Nephila komaci

From Wikipedia, the free encyclopedia
Jump to: navigation, search
Nephila komaci
Nephila komaci.png
Diagnostic drawings of female, and male + female reproductive organs
Scientific classification e
Kingdom: Animalia
Phylum: Arthropoda
Subphylum: Chelicerata
Class: Arachnida
Order: Araneae
Infraorder: Araneomorphae
Family: Araneidae
Genus: Nephila
Species: N. komaci
Binomial name
Nephila komaci
Kuntner & Coddington, 2009[1]

Nephila komaci is a species of golden orb-web spider. It is the largest web-spinning spider known.[2] A few specimens have been found in South Africa and Madagascar.

Discovery[edit]

This species was first identified in a Pretoria museum collection in 2000. The species is named in honor of Andrej Komac, a late friend of one of the arachnologists who reported its discovery in 2009.[2] It was not discovered in the wild until 2007, when it was located in Tembe Elephant Park in South Africa.[3]

It was one of the first new Nephila spiders to be discovered in more than a century; most were discovered in the 19th century.[4]

Distribution[edit]

All known localities lie within two endangered biodiversity hotspots: Maputaland-Pondoland-Albany and Madagascar.[2] Its only definitive current habitat is a sand forest in Tembe Elephant Park, which is in itself endangered.

Description[edit]

N. komaci females are the largest Nephila yet discovered. Displaying sexual size dimorphism commonly observed in various species of spiders, the size of a male reaches a leg span of only about 2.5 centimetres, with a body length of about 9 mm,[3] roughly one fifth of that of a female.[2] The tip-to-tip leg span of a female is about 12 cm (body length c. 4 cm),[3] with a web that is equally impressive in size, measuring more than a metre in diameter.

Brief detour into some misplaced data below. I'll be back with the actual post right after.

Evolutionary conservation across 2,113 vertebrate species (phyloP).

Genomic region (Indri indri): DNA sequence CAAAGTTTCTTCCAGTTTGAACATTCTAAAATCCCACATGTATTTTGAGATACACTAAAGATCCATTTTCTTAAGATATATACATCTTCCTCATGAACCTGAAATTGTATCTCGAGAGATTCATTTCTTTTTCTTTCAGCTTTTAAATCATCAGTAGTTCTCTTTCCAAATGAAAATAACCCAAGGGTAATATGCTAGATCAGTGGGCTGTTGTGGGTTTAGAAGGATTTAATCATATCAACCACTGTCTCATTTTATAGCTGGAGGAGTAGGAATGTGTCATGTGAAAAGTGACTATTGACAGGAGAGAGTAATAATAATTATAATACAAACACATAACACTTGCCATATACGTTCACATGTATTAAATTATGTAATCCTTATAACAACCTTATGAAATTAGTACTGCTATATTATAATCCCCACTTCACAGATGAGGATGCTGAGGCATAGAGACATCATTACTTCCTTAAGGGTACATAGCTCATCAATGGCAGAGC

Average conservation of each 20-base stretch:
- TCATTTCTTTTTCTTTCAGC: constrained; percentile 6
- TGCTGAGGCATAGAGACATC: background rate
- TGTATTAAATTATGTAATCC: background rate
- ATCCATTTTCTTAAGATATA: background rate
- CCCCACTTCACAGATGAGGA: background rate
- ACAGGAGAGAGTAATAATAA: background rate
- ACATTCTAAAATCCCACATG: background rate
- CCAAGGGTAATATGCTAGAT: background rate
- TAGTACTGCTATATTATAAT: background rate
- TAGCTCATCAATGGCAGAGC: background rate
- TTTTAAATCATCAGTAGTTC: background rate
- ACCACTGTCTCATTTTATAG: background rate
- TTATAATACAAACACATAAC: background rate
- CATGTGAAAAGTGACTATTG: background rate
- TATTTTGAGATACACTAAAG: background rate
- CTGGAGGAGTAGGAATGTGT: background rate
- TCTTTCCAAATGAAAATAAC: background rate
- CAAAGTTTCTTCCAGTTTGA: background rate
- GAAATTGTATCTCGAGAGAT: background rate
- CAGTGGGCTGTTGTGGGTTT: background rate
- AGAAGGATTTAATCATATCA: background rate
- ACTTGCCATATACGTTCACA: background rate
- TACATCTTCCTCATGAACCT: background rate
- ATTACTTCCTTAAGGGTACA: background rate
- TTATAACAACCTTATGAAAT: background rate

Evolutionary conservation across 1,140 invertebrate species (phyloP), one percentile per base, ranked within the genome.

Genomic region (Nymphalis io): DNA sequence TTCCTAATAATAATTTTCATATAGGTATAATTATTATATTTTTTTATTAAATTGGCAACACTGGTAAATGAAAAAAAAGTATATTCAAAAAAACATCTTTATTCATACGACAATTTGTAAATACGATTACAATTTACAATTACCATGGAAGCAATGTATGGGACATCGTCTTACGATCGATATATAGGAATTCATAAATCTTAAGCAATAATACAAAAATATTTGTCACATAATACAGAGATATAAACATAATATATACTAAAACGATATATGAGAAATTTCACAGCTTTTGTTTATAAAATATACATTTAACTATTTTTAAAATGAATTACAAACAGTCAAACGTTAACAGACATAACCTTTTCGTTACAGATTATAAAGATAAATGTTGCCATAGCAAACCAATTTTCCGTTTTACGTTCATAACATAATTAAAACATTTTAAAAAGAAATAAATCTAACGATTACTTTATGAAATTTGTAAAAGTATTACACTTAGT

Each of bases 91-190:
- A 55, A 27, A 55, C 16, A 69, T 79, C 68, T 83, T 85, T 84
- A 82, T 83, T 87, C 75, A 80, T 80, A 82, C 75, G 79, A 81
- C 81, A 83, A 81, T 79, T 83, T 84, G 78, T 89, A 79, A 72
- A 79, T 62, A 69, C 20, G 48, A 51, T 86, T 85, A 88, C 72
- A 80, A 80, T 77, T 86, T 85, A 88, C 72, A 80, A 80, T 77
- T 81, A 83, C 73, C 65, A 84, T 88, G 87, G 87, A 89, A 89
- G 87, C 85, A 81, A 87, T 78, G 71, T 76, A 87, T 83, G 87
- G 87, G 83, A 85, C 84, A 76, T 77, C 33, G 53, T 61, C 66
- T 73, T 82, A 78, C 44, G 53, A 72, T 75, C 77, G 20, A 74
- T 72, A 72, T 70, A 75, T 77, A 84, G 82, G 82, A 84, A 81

Reproduction[edit]

Males wait for a female to molt, and immediately afterwards inseminate her, breaking off their genitalia within the female, which thereby acts as a plug to prevent other males from mating with her. The now sterile male then spends the rest of his life (life span: about one year)[3] driving away other males. Nevertheless, females with several dismembered male organs within them have been found.[3]

References[edit]

  1. ^ "Taxon details Nephila komaci (Linnaeus, 1767)", World Spider Catalog, Natural History Museum Bern, retrieved 2017-05-15 
  2. ^ a b c d Kuntner, M.; Coddington, J.A. (2009), "Discovery of the Largest Orbweaving Spider Species: The Evolution of Gigantism in Nephila", PLoS ONE, 4 (10): e7516, doi:10.1371/journal.pone.0007516, PMC 2760137Freely accessible, PMID 19844575, retrieved 2009-10-24 
  3. ^ a b c d e Dell'Amore, Christine (2009-10-21), "Largest Web-Spinning Spider Found", National Geographic News, National Geographic Society, retrieved 2009-10-24 
  4. ^ "Gen. Nephila Leach, 1815". World Spider Catalog. Natural History Museum Bern. Retrieved 2017-05-13.